What do raccoons, vandalism and caved roofs all have in common? They’re all some of the effects of abandoned homes.
Will Mikesell is a Logan resident who lives in between two abandoned homes both owned by Big Mountain Properties LLC off 100 South. Mikesell describes the neighborhood as a “great community” but said abandoned homes damage that by decreasing property values, among other impacts.
“The one that’s right behind us has really gotten deteriorated,” he said. “When we first moved in, they had black plastic over the roof because it caved in. The wind would blow at night and it would sound like firecrackers. The one that was down the street was condemned to black rot. That means he can’t use or rent it until he fixes it, which doesn’t seem to be worth the trouble.”
The property owner of the vacant houses on Mikesell’s block said he is currently in the process of fixing them up so he can put them on the market, but that process has been prolonged because of health issues. He’s spoken with the city about the properties as well.
“I want to make nice homes for people to live in,” he said.
The owner said he’s reluctant to rent the homes out after past poor experiences.
“I didn’t abandon them,” he said. “I just don’t want to rent them out again. I want to fix them up to sell them.”
In 2018, Logan passed Ordinance 18-06, which required owners to register vacant properties with the city and pay increasing annual fees for them. The city is then responsible for inspecting and monitoring vacant buildings and shall “promote substantial efforts to rehabilitate and develop such buildings when appropriate.”
Aaron Smith, Logan’s Neighborhood Development manager, said that there were currently 24 vacant properties on the registry. Unfortunately the list does not differentiate between residential, commercial or industrial, so it is unknown how many abandoned homes there are. Since the ordinance passed in 2018, 16 vacant properties have moved off the list and only one was added this year.
Smith said “most reasons are unknown,” when asked why properties get abandoned. Someone could have died, someone could plan on renovating a home, it could be too much to handle or the cost of removing it is too high.
According to Ordinance 18-06, properties that are vacant for one year are charged $100, two years are charged $200, and so forth. Owners are required to take care of the exterior of vacant structures, including landscaping and any broken windows or trim.
Mikesell said that on occasion he’s chased kids out of the abandoned homes on his block. He’s also called animal control to remove a pack of raccoons from the lot behind his home.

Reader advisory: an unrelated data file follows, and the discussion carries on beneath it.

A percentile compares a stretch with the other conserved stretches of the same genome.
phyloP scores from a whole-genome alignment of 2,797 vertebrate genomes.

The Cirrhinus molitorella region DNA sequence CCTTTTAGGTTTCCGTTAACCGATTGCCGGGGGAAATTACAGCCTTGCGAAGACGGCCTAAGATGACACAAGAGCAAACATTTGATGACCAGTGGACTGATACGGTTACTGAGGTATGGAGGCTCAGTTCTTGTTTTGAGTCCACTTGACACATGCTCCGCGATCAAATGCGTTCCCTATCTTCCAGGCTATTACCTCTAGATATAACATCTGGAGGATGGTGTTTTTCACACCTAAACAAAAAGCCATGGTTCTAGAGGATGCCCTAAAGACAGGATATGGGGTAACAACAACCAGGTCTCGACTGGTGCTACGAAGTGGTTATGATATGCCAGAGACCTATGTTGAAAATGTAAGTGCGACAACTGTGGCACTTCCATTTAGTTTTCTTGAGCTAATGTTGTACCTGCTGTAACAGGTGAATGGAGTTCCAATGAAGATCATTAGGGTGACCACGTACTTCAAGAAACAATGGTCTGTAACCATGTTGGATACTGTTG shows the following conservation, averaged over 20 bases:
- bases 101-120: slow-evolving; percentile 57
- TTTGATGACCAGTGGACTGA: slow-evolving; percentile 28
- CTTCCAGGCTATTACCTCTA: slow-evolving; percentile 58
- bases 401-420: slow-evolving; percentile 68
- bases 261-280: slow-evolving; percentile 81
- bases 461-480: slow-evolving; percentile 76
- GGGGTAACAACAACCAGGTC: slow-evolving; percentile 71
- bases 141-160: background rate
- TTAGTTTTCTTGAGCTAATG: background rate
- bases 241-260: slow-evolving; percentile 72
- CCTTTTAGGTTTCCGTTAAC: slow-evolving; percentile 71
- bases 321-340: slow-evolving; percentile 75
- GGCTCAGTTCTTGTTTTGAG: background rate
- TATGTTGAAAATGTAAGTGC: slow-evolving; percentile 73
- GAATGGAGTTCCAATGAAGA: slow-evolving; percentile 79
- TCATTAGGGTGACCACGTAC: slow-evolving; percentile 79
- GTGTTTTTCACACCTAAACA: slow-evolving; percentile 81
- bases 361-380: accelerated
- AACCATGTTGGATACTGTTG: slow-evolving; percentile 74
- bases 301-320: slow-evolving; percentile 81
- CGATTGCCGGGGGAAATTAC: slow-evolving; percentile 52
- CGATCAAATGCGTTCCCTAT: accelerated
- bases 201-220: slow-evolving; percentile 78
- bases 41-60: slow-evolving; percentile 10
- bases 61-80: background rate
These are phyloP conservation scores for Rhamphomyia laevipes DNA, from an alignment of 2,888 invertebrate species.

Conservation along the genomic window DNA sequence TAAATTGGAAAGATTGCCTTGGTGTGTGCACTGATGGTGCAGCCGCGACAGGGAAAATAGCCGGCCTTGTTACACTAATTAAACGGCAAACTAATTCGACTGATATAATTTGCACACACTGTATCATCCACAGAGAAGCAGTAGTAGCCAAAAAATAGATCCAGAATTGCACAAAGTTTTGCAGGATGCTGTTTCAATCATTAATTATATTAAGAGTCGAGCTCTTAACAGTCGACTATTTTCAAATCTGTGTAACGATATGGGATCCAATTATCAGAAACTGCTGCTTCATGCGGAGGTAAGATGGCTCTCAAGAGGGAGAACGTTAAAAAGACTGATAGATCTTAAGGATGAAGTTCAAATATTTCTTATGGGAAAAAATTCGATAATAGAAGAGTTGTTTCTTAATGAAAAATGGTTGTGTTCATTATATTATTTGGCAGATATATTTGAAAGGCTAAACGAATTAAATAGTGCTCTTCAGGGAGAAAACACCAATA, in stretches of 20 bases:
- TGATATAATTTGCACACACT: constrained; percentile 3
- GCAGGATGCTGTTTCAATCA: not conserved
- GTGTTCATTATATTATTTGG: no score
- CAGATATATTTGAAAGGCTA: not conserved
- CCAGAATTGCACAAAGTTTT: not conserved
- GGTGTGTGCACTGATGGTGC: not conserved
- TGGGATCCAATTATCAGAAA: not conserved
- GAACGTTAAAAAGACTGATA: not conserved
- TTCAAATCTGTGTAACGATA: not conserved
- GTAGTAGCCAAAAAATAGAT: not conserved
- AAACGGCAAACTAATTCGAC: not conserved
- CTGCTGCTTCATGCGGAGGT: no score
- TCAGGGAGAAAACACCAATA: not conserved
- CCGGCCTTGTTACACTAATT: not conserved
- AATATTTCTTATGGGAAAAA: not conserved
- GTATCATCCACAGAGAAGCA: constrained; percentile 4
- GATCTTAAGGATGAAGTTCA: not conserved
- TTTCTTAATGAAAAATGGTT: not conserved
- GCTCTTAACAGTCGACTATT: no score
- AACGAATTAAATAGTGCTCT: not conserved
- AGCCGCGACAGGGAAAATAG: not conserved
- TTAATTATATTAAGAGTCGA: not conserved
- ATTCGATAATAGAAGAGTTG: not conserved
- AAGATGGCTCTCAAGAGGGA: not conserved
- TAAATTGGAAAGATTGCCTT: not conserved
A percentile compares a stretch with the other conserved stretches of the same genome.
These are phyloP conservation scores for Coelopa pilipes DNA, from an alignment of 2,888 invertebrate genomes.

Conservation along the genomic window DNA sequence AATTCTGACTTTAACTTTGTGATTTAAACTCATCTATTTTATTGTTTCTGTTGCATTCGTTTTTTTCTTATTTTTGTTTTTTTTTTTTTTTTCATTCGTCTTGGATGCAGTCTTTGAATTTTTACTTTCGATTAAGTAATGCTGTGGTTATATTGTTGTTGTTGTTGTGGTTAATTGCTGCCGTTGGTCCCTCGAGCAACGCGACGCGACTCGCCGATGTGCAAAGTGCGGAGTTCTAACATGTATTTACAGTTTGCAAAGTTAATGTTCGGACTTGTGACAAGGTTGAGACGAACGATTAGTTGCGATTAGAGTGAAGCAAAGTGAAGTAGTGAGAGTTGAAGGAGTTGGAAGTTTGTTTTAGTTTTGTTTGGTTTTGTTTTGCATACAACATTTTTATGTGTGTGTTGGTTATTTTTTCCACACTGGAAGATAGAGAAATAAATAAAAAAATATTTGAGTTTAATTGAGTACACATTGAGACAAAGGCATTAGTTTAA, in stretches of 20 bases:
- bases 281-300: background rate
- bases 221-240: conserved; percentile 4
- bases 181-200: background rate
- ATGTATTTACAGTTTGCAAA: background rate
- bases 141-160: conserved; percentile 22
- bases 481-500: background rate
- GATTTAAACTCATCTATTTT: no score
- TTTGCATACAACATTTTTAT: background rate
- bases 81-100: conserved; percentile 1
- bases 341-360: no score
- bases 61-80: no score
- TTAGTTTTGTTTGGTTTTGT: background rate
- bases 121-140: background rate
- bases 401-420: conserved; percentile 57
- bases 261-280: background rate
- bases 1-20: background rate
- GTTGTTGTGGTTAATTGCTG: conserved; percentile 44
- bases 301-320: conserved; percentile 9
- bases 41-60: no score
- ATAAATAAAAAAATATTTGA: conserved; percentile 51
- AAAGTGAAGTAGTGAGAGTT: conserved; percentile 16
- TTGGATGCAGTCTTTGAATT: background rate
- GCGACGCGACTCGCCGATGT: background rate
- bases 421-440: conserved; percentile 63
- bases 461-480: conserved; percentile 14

“The way we’re set up, your rights as a property owner, there’s really nothing in the books that lets them do a whole lot other than enforce the blight laws,” he said.
Logan Community Development Director Mike DeSimone said the registry was a “financial disincentive” to push owners into doing something with the vacant property. If a property becomes a hazard or a public health or nuisance issue, the city can step in and take care of it. Most of the properties on the list were added at the time of registry creation, but if a property is observed to be abandoned, a case will be opened and the owner will be investigated.
“The biggest issue is dealing with community blight,” he said.
Logan isn’t the only city in the valley dealing with abandoned properties. Richmond Mayor Jeff Young said there are six to eight obvious abandoned homes in the town, and the biggest issue they face is cost.
“It’s hard,” Young said, “because you’re messing with personal property rights and cities try to keep the rights in order. What happens is people hold onto homes, it’s held, so unless there’s something that deems them a hazard, it becomes tough.”
When the state of Utah expanded Highway 91, the Texaco gas station in Richmond was abandoned until the city purchased the property.
“It basically became a drug hot spot where they would drop stuff off. It started getting tagged all the time until we secured the property. That was over a three year period. We completely removed it,” Young said.
Young also said that abandoned properties have been problematic for quite some time, and the biggest issue is people not taking care of property and eventually abandoning it. If houses can still be rented, chances are they’ll be rented out.
“I try not to get too upset about the abandoned homes,” Mikesell said. “I’ve always dreamed about winning the lottery and buying the guy out. At the same time, the last thing I want to see is Utah turn into California.”
For example, National City, California, explicitly states in its municipal code that all abandoned buildings are deemed “public nuisances” and can be dealt with accordingly via demolition or rehabilitation. If owners do not respond to requests within 90 days, the city can remove the property forcefully and the owner can be charged with a misdemeanor.
For better or worse — likely depending on whether you own a vacant property or you live next to one — local officials seem to favor a more cautious approach.